My Old Friend Anne

by | Aug 9, 2017 | 2 comments

I first meet Anne at my elementary school book fair. I’m eleven. She’s twelve. She’s wearing a blue shift dress over a filthy white shirt. Her red hair is in two long braids, and a wide-brimmed straw hat is perched on the back of her head. She holds a large, ratty carpet bag and sits erect, her face resolute, even haughty. I’m not sure why, but I want to be her friend.

She is the orphan and main character in Anne of Green Gables, and her book only costs three dollars and ninety-nine cents.

This sort of book does not reflect my personal taste. I watch Knight Rider, G.I. Joe, and Transformers. I play aggressive games of backyard soccer, football, and the tackle game my friends call “Smear the Queer”. I tell guys they “throw like a girl” or “run like a sissy.” Boys like me don’t read Anne of Green Gables.

At the same time, I’m learning that growing into a man means turning down the volume on all my emotions. New rule: I don’t let myself get too excited. If I do, I might get disappointed, and that would make me cry. No more getting too attached to friends (who move), toys (that break), or plans (that change). Those things might make me cry too. Only babies cry.

Then there’s Anne. Between the book and the PBS mini-series, I gain a wonderfully poetic, sentimental, and slightly manic friend. She constantly allows herself generous amounts of hope without any real assurances, something I’m trying never to do.

When she first meets the man who might adopt her, she begins falling in love with every moment of her new life. She gives the landscape she enters dreamy, poetic names.

But when she finds out there’s been a mistake and her adoptive family means to send her back, she collapses into tears and “the depths of despair.” She and I couldn’t be more different, and I think she’s wonderful.

I continue my friendship with Anne as we both grow up. I watch her learn to moderate her emotions, but she still weeps openly over disasters both large and small. She divides her acquaintances into kindred spirits and bitter rivals, with almost no room for anyone else. And more than once, she falls deeply and hopelessly in love.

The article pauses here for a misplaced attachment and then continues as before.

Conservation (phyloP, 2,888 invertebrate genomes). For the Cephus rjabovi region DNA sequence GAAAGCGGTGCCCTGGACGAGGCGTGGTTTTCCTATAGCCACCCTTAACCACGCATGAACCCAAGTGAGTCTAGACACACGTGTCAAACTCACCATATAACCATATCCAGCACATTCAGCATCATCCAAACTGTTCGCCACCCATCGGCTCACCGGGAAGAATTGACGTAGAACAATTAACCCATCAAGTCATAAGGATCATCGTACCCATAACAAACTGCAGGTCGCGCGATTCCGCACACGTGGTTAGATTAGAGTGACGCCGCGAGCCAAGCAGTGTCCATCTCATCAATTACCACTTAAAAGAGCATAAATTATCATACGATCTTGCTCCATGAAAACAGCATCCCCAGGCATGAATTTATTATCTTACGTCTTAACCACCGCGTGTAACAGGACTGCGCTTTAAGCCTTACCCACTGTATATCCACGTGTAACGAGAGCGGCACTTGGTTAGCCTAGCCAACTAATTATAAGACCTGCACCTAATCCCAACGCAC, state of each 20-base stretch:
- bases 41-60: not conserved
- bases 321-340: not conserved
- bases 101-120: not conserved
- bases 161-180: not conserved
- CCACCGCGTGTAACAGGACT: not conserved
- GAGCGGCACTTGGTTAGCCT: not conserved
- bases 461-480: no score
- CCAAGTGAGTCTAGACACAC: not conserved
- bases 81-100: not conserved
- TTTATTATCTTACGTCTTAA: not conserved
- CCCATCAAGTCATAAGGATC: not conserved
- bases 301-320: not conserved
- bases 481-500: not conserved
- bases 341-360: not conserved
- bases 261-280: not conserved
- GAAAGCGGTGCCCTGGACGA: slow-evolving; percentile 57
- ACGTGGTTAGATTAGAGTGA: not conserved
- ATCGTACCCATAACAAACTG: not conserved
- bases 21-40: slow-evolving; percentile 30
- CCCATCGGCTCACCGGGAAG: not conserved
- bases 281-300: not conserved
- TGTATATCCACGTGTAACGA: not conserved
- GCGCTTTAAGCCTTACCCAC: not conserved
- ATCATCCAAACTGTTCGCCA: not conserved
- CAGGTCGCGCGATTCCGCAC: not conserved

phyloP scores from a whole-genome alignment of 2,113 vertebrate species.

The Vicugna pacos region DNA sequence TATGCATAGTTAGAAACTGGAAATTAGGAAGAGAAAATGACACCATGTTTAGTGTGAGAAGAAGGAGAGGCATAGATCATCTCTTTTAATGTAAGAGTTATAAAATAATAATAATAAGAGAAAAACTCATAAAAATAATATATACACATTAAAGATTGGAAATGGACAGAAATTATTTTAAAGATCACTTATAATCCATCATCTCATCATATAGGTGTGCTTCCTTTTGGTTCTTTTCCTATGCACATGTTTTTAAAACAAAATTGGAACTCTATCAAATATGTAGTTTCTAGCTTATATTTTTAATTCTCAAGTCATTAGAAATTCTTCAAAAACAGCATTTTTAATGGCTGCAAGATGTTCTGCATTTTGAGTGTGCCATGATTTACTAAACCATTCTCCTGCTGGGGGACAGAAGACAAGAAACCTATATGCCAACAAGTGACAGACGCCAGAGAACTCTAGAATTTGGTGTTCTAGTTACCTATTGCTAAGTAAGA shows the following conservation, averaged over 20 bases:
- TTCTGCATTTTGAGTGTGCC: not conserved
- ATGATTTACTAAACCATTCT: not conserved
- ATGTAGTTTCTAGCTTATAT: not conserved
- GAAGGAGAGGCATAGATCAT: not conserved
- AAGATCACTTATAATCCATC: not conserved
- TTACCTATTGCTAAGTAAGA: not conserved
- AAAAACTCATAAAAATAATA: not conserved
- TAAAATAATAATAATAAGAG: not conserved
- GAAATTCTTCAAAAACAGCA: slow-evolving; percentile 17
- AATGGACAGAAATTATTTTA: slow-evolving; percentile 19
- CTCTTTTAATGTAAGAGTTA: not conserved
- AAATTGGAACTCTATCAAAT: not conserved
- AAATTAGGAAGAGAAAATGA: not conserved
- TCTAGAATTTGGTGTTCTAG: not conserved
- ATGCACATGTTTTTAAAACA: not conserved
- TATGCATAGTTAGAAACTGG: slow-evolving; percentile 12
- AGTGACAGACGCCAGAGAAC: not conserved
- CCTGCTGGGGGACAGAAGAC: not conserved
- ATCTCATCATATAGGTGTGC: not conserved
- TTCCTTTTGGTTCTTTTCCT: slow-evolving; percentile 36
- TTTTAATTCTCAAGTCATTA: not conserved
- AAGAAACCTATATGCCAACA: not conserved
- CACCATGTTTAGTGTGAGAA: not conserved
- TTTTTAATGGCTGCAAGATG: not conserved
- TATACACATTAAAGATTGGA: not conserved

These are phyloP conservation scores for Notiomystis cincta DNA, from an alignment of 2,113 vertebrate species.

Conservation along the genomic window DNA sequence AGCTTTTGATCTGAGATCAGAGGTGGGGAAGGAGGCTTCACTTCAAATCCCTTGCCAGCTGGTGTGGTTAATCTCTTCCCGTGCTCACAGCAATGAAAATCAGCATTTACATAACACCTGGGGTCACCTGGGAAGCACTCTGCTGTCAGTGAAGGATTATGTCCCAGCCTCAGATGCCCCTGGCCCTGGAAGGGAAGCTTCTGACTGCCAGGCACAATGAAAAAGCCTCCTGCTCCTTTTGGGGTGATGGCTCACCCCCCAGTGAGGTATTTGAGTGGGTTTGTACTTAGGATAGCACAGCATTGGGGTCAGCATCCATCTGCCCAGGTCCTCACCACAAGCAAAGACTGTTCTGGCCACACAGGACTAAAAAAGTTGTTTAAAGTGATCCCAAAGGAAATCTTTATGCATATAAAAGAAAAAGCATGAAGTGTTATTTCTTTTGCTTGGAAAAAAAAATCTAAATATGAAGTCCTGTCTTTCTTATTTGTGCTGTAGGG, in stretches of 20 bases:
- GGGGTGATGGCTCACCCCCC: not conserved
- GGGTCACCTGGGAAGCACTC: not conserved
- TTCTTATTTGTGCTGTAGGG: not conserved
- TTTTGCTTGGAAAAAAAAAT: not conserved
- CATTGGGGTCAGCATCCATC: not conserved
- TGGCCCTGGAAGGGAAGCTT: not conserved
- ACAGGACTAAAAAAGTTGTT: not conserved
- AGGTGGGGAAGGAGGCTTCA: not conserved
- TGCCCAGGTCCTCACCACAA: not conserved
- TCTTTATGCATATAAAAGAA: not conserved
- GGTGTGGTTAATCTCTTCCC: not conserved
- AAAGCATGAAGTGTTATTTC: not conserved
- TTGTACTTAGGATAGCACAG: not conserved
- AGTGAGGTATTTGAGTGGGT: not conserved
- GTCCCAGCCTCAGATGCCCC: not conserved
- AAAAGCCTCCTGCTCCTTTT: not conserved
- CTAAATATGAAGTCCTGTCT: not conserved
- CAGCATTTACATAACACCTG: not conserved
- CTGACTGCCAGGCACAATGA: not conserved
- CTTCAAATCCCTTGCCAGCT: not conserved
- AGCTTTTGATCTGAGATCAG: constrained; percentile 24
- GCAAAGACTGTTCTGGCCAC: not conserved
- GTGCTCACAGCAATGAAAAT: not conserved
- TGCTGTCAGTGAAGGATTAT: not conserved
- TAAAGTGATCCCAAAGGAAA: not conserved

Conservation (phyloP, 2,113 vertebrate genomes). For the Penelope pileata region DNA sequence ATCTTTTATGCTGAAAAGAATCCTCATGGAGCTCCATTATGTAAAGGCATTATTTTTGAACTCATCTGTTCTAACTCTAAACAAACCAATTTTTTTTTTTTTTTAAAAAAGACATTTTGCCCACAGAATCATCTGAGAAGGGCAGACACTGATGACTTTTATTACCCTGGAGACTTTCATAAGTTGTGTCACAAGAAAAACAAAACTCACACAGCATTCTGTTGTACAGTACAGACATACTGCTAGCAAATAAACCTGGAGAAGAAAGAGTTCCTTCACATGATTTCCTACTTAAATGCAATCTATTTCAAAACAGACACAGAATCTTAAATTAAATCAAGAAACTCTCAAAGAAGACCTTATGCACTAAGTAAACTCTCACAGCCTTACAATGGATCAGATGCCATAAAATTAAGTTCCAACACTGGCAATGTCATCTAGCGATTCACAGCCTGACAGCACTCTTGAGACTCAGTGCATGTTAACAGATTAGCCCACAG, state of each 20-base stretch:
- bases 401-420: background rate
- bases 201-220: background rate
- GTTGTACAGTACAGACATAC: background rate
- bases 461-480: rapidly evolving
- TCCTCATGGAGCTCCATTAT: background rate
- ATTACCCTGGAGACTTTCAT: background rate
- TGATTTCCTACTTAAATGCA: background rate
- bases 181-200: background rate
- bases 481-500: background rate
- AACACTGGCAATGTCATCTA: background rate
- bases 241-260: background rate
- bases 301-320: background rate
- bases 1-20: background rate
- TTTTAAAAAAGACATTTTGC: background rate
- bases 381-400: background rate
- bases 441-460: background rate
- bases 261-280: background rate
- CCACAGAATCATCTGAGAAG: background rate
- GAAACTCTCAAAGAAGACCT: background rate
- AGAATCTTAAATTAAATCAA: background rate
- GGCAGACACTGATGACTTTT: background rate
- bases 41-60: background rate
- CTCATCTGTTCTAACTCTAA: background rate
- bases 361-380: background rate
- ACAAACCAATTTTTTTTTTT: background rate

As my life continues, I move twice and learn not to get too attached to my friends, school, or home. I grow up well-liked and sociable, but largely detached from all but a couple very close friends. I lose a kind and loving grandfather. I lose my two boyhood dogs. I suffer other losses and disappointments, but never shed a tear. I have a couple of “girlfriends”, but find it impossible to exchange even the simplest intimacies, like holding hands or giving gifts.

The summer before my senior year, I go to work at a local daycare center. One of my co-workers is the most wonderfully quiet, funny, and interesting girl. She’s beautiful with translucent blue eyes and an acre of chestnut hair. Every day at work is a date for us. As we take the kids to the zoo, the swimming pool, and a million other summer attractions, we find excuses to take little breaks together, to talk to with each other, to be near each other.

Almost eight months after we meet I get up enough courage to ask her, officially, to be my girlfriend. But even then, though we see each other on weekends and exchange notes constantly, I still affect a mildly indifferent demeanor and treat her as little more than a fairly good friend.

Thankfully, she’s patient, because it takes a me couple of years to let my deepest feelings show. It happens like this: We’re sitting in the back of a dark car while someone else is driving. Carefully, slowly, I move my hand across the cloth seat and allow the very tip of my pinky finger to touch hers. We sit this way for half an hour, me barely breathing, nearly two years of our unspoken love revealed in that quiet moment. It’s an incredibly simple gesture, but it gives me the courage to begin to express all the love I feel for her.

I don’t know why or how, but for many years, I let Anne be the one to cry, to feel joy, and to fall in love. I let her keep my true self safe for me, holding it in trust for this very moment. And here, in this quiet moment, I begin to give that gift to someone else: the beautiful, wonderful girl who will one day be my wife.

2 Comments

  1. Sherry Long

    I think it’s a shame when kids feel the need to stifle their emotions in order to feel safe. Glad you don’t have to any more

    Reply
    • Cory Edwards

      I don’t know if that describes what I was feeling exactly, but I understand the idea. I didn’t feel unsafe, just as if I didn’t “fit in” as a “big boy” if I continued the way I was. Anne gave me a way to keep that while I learned the lessons of adolescence.

      Reply

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